New paper: Social Sensing of Heatwaves

James, Rudy, Michelle and Hywel have recently published a paper investigating the use of Twitter data for detecting heatwaves. The work is available online.

Heatwaves cause thousands of deaths every year, yet the social impacts of heat are poorly measured. Temperature alone is not sufficient to measure impacts and “heatwaves” are defined differently in different cities/countries. This study used data from the microblogging platform Twitter to detect different scales of response and varying attitudes to heatwaves within the United Kingdom (UK), the United States of America (US) and Australia. At the country scale, the volume of heat-related Twitter activity increased exponentially as temperature increased. The initial social reaction differed between countries, with a larger response to heatwaves elicited from the UK than from Australia, despite the comparatively milder conditions in the UK. Language analysis reveals that the UK user population typically responds with concern for individual wellbeing and discomfort, whereas Australian and US users typically focus on the environmental consequences. At the city scale, differing responses are seen in London, Sydney and New York on governmentally defined heatwave days; sentiment changes predictably in London and New York over a 24-h period, while sentiment is more constant in Sydney. This study shows that social media data can provide robust observations of public response to heat, suggesting that social sensing of heatwaves might be useful for preparedness and mitigation.

New paper: Crowd-sourced observations for short-range numerical weather prediction: Report from EWGLAM/SRNWP Meeting 2019

Hywel and his collaborators have recently published a paper looking at how crowd-sourced data can be used for weather forecasting. The work is available online.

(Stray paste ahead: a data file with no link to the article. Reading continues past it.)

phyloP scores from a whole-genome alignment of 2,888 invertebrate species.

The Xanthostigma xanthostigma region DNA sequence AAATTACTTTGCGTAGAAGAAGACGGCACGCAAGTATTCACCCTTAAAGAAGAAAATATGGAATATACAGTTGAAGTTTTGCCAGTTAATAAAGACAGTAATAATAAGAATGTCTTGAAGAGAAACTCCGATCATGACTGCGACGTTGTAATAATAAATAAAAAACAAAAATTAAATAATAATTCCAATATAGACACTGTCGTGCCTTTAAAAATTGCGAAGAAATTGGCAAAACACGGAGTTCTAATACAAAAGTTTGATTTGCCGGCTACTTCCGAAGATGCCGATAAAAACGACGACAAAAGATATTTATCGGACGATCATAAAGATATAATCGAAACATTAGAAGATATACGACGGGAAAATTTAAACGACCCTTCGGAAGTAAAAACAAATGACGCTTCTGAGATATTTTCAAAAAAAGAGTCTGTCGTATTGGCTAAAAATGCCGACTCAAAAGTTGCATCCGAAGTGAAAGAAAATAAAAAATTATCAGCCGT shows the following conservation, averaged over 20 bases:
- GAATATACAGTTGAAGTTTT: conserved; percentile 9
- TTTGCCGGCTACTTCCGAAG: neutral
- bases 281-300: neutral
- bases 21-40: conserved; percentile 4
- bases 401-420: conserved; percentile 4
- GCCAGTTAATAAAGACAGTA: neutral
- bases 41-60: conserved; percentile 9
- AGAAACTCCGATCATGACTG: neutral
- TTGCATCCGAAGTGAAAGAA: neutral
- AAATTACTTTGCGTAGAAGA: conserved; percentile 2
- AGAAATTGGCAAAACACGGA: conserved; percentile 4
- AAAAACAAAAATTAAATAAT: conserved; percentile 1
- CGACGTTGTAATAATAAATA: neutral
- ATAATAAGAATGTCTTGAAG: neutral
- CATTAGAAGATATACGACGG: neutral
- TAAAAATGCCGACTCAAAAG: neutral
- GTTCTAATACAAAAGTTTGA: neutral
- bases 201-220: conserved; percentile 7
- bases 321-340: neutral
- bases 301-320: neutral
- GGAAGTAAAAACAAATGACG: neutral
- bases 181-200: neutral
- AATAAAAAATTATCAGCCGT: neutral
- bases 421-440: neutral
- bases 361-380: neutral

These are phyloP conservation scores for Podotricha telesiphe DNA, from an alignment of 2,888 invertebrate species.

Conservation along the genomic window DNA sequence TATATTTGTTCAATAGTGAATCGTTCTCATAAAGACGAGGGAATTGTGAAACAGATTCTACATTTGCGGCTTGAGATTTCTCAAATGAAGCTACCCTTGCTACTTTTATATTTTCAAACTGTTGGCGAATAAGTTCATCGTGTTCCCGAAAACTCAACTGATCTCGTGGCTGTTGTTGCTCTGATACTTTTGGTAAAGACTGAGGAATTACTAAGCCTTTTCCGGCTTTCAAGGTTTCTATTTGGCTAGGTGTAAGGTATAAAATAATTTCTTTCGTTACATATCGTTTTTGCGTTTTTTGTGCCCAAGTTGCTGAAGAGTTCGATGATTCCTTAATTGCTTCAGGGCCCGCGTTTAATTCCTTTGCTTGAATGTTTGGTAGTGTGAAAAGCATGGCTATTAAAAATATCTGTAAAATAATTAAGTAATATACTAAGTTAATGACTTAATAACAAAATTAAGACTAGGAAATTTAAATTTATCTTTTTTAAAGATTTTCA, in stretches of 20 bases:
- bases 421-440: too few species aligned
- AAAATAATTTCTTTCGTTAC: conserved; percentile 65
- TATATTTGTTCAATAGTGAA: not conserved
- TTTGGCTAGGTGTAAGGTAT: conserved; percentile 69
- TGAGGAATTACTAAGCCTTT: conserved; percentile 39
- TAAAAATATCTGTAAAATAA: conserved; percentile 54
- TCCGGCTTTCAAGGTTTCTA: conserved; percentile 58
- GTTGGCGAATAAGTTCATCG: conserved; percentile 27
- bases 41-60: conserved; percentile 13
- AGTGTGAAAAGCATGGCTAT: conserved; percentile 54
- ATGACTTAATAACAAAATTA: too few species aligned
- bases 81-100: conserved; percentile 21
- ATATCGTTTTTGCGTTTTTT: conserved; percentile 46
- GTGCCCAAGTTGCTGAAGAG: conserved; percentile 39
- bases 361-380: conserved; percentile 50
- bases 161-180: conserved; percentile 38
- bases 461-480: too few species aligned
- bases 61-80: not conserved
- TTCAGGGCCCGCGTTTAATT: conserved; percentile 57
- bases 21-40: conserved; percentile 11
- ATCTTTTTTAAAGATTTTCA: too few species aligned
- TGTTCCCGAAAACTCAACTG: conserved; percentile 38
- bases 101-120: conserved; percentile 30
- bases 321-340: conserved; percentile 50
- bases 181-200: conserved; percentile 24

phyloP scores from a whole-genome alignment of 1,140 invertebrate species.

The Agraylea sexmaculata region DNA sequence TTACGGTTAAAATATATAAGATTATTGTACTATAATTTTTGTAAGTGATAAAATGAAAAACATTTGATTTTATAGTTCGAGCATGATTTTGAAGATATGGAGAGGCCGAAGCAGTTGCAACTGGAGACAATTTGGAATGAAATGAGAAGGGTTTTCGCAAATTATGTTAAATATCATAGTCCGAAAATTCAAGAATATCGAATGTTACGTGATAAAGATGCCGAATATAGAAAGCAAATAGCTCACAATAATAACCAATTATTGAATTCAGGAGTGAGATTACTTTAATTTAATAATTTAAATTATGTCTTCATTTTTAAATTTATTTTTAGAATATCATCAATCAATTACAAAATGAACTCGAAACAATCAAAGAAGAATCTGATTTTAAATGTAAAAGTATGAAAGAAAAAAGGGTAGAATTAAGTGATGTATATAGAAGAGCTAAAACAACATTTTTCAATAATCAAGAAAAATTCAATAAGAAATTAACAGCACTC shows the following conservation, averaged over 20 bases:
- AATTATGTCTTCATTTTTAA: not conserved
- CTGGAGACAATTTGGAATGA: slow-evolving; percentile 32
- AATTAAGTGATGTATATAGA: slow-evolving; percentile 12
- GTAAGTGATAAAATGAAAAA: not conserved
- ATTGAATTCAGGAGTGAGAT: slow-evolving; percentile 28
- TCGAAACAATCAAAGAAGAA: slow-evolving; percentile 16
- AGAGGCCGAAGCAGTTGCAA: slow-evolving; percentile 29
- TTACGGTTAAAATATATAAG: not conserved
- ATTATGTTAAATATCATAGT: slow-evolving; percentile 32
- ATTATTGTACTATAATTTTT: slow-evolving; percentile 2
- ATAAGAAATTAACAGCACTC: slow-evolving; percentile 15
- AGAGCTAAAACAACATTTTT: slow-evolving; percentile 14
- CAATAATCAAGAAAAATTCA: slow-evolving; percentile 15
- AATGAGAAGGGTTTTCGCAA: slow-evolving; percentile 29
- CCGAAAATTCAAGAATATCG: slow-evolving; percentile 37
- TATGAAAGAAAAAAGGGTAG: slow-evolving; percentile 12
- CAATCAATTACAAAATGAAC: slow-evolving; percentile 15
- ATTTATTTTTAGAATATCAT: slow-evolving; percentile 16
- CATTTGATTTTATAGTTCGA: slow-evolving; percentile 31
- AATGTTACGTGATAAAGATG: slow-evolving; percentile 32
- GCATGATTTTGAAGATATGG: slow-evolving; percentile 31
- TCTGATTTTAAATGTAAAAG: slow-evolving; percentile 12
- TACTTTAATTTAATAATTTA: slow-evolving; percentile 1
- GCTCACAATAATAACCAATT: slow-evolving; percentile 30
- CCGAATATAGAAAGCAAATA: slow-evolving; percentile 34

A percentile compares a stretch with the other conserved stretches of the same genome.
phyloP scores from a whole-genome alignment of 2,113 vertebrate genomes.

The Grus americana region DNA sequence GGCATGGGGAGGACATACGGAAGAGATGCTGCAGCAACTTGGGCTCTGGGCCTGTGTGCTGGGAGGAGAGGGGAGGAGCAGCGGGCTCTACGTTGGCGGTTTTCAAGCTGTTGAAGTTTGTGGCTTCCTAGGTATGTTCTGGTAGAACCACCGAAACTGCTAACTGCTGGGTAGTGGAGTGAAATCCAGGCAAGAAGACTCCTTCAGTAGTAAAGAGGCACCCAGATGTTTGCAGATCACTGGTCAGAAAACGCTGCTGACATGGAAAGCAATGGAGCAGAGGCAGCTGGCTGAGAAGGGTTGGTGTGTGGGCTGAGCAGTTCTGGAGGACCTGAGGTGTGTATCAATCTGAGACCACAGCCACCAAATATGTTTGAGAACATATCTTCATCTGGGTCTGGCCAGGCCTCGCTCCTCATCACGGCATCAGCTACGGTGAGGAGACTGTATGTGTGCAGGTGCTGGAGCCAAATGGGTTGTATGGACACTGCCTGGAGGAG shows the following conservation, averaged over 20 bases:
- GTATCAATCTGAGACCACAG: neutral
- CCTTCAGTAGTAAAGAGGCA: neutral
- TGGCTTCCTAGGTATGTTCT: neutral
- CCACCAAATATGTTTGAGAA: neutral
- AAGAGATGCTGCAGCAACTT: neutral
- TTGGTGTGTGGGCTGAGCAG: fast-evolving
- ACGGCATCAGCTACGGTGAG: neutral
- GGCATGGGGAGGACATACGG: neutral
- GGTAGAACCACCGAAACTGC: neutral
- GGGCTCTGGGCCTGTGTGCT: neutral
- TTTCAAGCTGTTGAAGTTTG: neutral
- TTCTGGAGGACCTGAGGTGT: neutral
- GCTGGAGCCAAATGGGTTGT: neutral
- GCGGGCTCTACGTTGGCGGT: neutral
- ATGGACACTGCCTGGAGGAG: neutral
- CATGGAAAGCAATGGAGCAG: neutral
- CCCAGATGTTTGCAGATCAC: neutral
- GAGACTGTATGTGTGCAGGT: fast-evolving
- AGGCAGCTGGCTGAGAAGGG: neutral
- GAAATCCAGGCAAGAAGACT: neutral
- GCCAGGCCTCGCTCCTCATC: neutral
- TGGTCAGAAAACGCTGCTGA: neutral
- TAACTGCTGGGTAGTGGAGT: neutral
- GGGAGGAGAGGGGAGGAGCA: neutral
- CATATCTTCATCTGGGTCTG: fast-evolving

Crowd-sourced observations (CSO) offer great potential for numerical weather prediction (NWP). This paper offers a synthesis of progress, challenges and opportunities in this area based on a special session of the EWGLAM Meeting in 2019, concentrating on high-resolution limited-area models (LAMs). Two main application areas of CSO are described: data assimilation and verification. One part of data assimilation developments concentrates on smartphone pressure observations, which represent a large volume of data. However, special care has to be taken about data protection and the quality of observations. In this paper, two examples are presented: the SMAPS experiment from Denmark and the uWx experiment from the United States. Another data assimilation topic is citizen observations with low-cost weather sensors; here an example from Norway is presented using Netatmo stations. The other application area is the use of CSO for model verification. One novel method developed in the United Kingdom is applying social media data to detect severe weather events. This approach is especially important because one future application area of LAM NWP models is impact-oriented warnings.

New paper: Studying the UK job market during the COVID-19 crisis with online job ads

Rudy has recently published a paper exploring how the COVID-19 restrictions have affected the UK job market. The paper is available online.